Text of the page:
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Postby Gerard » 21 Oct 2007 21:56


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Postby Singha » 21 Oct 2007 22:02

'environmentalists' and 'local civic society activists' have ensured no UMPP
is going to come up in mangalore side. for every site they say a river is
threatened or fishermen will be affected. as there are really no uninhabited
part in India, they have ready hooks to hang their hat on.

these people are on par with the rich BLR enviro crowd who protest the
cutting of every tree but never citizens getting exposed to hardship and
pollution on the narrow roads whose widening is sometimes blocked by
trees. why should they care, they have everything they need.

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Postby Katare » 22 Oct 2007 20:56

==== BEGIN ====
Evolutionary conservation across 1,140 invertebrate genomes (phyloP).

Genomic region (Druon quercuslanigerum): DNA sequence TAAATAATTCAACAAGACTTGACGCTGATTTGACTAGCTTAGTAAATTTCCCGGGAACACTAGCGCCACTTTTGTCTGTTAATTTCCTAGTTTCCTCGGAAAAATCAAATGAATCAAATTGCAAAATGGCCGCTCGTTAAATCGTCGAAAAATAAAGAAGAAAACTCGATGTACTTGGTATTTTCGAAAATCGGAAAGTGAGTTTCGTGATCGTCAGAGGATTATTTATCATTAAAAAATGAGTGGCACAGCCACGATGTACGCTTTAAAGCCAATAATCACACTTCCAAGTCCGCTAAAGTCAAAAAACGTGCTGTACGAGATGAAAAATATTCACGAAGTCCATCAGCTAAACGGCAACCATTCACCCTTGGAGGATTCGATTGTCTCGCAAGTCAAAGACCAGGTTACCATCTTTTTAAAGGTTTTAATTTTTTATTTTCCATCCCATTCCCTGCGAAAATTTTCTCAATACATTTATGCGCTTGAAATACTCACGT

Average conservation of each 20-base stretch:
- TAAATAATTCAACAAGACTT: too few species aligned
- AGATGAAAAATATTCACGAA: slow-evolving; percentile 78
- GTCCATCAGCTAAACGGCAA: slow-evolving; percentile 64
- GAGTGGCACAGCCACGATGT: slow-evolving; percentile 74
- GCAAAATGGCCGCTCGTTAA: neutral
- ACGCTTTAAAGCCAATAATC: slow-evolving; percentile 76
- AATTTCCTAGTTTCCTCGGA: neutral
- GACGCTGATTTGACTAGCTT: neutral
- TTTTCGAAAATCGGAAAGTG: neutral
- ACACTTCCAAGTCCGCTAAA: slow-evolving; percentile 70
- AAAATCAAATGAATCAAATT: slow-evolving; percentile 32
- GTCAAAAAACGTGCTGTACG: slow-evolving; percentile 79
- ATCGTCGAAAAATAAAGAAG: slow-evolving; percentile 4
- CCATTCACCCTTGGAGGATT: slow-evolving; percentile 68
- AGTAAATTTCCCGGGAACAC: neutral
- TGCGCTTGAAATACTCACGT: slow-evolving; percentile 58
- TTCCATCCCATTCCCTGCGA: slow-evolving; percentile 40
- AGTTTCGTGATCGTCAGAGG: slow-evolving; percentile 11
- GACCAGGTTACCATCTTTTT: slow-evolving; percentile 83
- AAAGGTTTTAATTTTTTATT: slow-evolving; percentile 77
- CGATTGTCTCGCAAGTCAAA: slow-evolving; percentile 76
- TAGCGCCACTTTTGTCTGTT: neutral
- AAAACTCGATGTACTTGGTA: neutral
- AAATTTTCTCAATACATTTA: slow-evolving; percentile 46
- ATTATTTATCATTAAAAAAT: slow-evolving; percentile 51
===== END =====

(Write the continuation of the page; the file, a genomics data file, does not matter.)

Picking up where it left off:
If they are having so much problem maintaining 4000MW, how would they manage to find fuel for 20,000MW by 2020! :roll:

The truth comes out from the commercial entity (who has to earn its money) while researchers like kakodkar and his eilk, feeding on tax payer money, would go on shouting self reliance by 2020!

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Postby Laks » 24 Oct 2007 08:35

link
Mumbai power deficit soars to 500 MW as post-monsoon demand peaks
ugh days are ahead for Mumbai’s power utilities. The power deficit in the island city has risen to 500 mega watt (MW) post-monsoon. With the temperature crossing 36 degree Celsius and humidity hitting an unbearable 40%, the power consumption has shot through the roof to 2,700 MW. The utilities are now knocking at the door of power producers across the country to secure additional electricity and meet the increasing demand in Mumbai’s suburbs.